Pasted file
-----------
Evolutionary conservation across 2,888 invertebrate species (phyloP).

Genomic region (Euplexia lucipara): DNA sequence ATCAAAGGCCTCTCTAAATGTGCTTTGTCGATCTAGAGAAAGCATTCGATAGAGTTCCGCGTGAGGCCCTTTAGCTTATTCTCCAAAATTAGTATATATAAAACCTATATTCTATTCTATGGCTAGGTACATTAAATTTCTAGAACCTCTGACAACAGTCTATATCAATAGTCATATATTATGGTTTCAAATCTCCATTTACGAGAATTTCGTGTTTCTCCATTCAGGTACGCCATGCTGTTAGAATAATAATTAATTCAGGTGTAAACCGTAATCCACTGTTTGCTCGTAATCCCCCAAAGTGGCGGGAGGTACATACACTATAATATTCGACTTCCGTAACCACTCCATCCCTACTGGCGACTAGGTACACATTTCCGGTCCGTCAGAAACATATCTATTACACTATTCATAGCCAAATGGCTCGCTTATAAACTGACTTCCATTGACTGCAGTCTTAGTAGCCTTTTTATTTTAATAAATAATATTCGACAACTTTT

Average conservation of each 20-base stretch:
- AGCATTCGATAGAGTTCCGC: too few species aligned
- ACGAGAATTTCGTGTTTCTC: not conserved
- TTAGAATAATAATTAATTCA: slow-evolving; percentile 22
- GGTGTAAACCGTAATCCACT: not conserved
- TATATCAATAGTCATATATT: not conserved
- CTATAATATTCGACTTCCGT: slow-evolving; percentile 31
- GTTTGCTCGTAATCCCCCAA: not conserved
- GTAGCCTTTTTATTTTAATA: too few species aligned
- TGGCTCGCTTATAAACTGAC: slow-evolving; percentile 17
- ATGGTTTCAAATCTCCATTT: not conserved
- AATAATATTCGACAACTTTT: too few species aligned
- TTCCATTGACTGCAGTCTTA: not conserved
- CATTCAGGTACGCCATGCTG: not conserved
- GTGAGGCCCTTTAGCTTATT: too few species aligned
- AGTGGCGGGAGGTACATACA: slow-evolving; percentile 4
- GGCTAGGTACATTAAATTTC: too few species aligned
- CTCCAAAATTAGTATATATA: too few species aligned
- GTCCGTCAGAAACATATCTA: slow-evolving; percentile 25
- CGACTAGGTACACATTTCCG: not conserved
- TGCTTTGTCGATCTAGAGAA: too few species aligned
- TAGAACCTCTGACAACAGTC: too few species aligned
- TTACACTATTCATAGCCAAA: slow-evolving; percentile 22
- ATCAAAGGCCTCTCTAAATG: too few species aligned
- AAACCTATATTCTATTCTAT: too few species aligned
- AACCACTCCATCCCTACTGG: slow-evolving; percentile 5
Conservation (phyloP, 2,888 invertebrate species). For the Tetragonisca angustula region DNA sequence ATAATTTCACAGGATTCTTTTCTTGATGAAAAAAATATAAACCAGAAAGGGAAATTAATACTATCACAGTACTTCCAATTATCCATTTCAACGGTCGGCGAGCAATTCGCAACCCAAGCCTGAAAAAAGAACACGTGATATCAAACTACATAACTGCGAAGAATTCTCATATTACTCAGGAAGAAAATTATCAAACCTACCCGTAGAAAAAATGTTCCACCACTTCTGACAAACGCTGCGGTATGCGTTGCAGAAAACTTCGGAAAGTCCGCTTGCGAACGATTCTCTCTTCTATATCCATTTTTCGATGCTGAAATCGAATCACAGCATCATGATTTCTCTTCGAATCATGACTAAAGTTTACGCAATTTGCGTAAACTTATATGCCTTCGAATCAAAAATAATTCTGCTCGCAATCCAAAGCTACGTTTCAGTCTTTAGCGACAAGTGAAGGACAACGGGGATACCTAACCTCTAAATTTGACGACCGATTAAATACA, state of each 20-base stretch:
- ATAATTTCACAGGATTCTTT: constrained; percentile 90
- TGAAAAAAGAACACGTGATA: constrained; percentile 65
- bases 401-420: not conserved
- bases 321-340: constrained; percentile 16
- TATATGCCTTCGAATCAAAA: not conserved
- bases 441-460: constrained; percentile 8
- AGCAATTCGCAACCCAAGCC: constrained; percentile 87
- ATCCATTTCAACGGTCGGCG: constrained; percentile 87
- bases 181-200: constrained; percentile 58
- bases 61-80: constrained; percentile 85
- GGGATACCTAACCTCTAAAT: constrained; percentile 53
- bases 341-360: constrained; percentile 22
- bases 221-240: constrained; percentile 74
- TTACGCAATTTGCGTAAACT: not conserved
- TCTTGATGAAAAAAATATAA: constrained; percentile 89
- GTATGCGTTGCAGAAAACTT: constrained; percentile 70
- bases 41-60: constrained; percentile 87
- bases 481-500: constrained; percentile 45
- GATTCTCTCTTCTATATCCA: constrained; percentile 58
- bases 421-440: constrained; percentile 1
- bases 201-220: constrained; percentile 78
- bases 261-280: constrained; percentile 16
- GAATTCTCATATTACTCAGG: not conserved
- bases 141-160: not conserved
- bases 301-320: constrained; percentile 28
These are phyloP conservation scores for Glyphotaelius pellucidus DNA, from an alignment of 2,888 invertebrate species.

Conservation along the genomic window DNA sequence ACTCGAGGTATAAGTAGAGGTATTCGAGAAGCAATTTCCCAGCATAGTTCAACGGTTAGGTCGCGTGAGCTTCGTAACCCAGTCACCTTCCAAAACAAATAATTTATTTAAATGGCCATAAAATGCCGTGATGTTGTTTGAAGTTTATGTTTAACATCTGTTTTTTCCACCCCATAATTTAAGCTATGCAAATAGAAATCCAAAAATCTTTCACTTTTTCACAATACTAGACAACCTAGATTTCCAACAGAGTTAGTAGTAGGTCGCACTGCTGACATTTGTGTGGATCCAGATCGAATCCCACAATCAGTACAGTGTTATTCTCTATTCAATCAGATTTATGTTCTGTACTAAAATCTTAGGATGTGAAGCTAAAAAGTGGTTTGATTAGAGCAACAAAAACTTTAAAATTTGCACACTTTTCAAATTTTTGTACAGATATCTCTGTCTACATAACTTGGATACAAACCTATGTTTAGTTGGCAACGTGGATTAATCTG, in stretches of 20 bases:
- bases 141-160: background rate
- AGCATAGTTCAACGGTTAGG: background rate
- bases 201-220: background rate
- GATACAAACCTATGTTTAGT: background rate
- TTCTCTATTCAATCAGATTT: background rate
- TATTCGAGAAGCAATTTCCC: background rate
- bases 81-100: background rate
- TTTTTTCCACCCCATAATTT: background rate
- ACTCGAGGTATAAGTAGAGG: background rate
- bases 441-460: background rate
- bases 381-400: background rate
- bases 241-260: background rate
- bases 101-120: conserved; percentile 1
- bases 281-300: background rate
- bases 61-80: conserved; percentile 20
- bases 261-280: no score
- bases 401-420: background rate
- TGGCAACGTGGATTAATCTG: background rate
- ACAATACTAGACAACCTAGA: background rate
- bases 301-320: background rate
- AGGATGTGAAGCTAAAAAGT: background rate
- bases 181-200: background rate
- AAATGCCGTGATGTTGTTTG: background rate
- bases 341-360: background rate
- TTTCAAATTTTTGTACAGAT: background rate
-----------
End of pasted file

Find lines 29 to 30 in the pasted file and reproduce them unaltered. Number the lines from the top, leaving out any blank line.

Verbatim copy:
Conservation (phyloP, 2,888 invertebrate species). For the Tetragonisca angustula region DNA sequence ATAATTTCACAGGATTCTTTTCTTGATGAAAAAAATATAAACCAGAAAGGGAAATTAATACTATCACAGTACTTCCAATTATCCATTTCAACGGTCGGCGAGCAATTCGCAACCCAAGCCTGAAAAAAGAACACGTGATATCAAACTACATAACTGCGAAGAATTCTCATATTACTCAGGAAGAAAATTATCAAACCTACCCGTAGAAAAAATGTTCCACCACTTCTGACAAACGCTGCGGTATGCGTTGCAGAAAACTTCGGAAAGTCCGCTTGCGAACGATTCTCTCTTCTATATCCATTTTTCGATGCTGAAATCGAATCACAGCATCATGATTTCTCTTCGAATCATGACTAAAGTTTACGCAATTTGCGTAAACTTATATGCCTTCGAATCAAAAATAATTCTGCTCGCAATCCAAAGCTACGTTTCAGTCTTTAGCGACAAGTGAAGGACAACGGGGATACCTAACCTCTAAATTTGACGACCGATTAAATACA, state of each 20-base stretch:
- ATAATTTCACAGGATTCTTT: constrained; percentile 90